It’s not uncommon for people to email me and ask me questions. If it’s a question about a perpetual motion machine, I probably will just ignore it. But there was one email question that I didn’t ignore. It went something like this—oh, it was from someone at Warner Bros. So clearly, this wasn’t just a normal email.

Hello Rhett. We are working on a movie and we need your help. There is going to be a stunt in which we take a stripped-down 747 and get it up to 20 mph on a flat runway. Then we are going to stop it. So, the question: What is the minimum braking distance for this aircraft?

The email included some details like the estimated mass (200,000 lbs) and the fact that it has 8 of its 16 brakes installed. Oh yeah, I was interested in this challenging question. Game on. Little did I know that this was for a scene in the movie *Tenet*. It wasn’t until I saw the trailer for the movie that I realized that the calculation I had performed was for this particular film.

OK, but how do you estimate the stopping distance for this 747? You can’t just do an internet search for “stopping distance of a 747“—although, if you do you might find this page describing the physics of brakes heating up on 747 test stop (yes, I wrote it). But this calculation shouldn’t be too difficult, right? Isn’t it something that you would cover in an introductory physics class? Well, that’s a good place to start.

The key idea here is that of acceleration. Acceleration is defined as the rate of change of velocity. As an equation, it looks like this (in one dimension).

This acceleration is for any change in velocity. It doesn’t matter if the object is increasing or decreasing in speed—it’s still an acceleration. If you know the acceleration for something, you can find the stopping distance using the following kinematic equation (here is a derivation if you want it).

In this expression, v_{1} is the starting velocity (20 mph in this calculation) and v_{2} would be the final velocity—hopefully zero since it will stop. So, with a known acceleration the stopping distance (Δx) would be:

Now I just need to get a value for the acceleration of a stopping Boeing 747. Ah ha! That’s not so easy. Sure, large aircraft stop all the time—this is normally called “landing.” However, the normal method during a landing won’t work here. Usually a large aircraft like the Boeing 747 will use two things to slow down. It not only uses the wheels, which have brakes, but it also has reverse thrusters. The reverse thrusters are essentially the force from the engines directed backwards (thus the “reverse” part). This backward-pushing thrust force, along with the brakes, slows down the aircraft.

For this stunt in *Tenet*, the 747 will only have brakes since it’s not a fully working aircraft. So, what would be the acceleration if an aircraft didn’t use the reverse thrusters? Well, we are in luck. Here is this thing called a rejected take off test (RTO). For this maneuver, an aircraft starts off and gets up to take off speed. At that point, the pilot slams on its brakes (no reverse thrusters) and comes to a stop. It’s a worst-case scenario test to make sure the plane’s brakes can handle extreme cases.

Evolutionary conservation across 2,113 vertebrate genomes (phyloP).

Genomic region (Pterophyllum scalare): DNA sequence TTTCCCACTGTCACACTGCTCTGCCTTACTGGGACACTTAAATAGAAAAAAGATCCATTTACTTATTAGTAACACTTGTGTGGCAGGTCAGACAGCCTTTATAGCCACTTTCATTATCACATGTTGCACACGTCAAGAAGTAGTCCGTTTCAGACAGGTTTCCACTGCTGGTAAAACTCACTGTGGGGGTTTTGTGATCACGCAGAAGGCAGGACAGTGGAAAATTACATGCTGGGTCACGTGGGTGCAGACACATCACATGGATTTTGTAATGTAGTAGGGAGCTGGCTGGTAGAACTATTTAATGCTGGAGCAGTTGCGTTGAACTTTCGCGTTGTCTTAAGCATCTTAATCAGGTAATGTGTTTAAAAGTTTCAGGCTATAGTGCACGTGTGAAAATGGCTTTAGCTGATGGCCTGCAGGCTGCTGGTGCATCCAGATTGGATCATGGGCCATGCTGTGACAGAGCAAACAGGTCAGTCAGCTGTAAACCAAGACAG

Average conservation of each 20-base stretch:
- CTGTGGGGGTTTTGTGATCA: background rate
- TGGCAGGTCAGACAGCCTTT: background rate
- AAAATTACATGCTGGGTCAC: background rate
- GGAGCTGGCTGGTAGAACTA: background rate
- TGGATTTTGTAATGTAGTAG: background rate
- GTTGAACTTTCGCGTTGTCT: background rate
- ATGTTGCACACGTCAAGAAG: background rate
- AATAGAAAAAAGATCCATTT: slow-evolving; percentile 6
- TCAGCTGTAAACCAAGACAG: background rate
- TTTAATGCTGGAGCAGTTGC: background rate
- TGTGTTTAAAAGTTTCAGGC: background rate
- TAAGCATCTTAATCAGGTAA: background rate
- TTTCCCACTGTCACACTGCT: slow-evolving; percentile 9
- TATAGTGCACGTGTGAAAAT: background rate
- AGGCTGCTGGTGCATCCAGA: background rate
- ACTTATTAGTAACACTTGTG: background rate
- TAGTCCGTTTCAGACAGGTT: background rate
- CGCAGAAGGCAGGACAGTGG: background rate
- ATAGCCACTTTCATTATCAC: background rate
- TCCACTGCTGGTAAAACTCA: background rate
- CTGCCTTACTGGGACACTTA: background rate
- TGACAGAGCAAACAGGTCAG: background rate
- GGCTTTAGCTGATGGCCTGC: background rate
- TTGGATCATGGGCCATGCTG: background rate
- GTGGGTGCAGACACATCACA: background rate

Here is a nice video of a rejected takeoff test.

The 747 goes from its approximate takeoff speed of 200 mph (89.4 meters per second) to 0 mph in 27 seconds. Using the definition of acceleration, this means the brake-only stopping 747 has acceleration magnitude of 3.31 m/s^{2}. So, let’s assume that the aircraft starts at 20 mph (8.94 m/s). Using the kinematic equation above, I get a stopping distance of 12.1 meters (39.7 feet). That at least seems plausible. It’s fine for a first estimate, but we can do better.

Notice that this estimation assumes that the mass of the plane doesn’t matter. It also doesn’t take into account the fact that only half the brakes are working. So, how can we get a better estimate? How about the following assumption: Each wheel can exert some maximum braking force. So, if the plane has fewer wheels that brake AND a lower aircraft mass (because it’s stripped down without any real engines) it could have a different stopping distance.

Let’s go back to the RTO example. In that case, the 747 used 16 braking wheels and had a mass of 443,000 kg (975,000 pounds). There is relationship between force and acceleration, it’s called Newton’s Second Law. In one dimension it says that the net force is equal to the product of mass and acceleration.

If each wheel provides an equal braking force, then for the RTO 747 example we have the following.

Now we can use this braking force for the stripped down 747 from the movie stunt. In this case, there are only 8 brakes and the mass is lower since it doesn’t have engines and stuff—the value would be 90,718 kg (200,000 pounds). From this, the stopping acceleration would be:

Wait. Why does this aircraft with half the number of brakes stop with a greater acceleration? So the force is lower, but the decrease in mass is more significant to give it a greater acceleration. Now we have one more thing. If the stripped-down 747 starts with a speed of 20 mph, how much distance would it take to stop? Using the same kinematic equation above but with the new acceleration, I get a distance of 4.9 meters (16.2 feet).

If you don’t like my numbers, here are all my estimates and calculations in a Python program (so you can change them and recalculate if it makes you happy).

OK, so what does this say about the crashing 747 stunt? My first estimate was a stopping distance of 12 meters (about 40 feet). Using a modified 747, and this calculation stops shorter than that. The key here is to set some maximum stopping distance that you are absolutely sure the aircraft won’t go past. If you put this value at 100 feet (30 meters), it’s pretty difficult to imagine it goi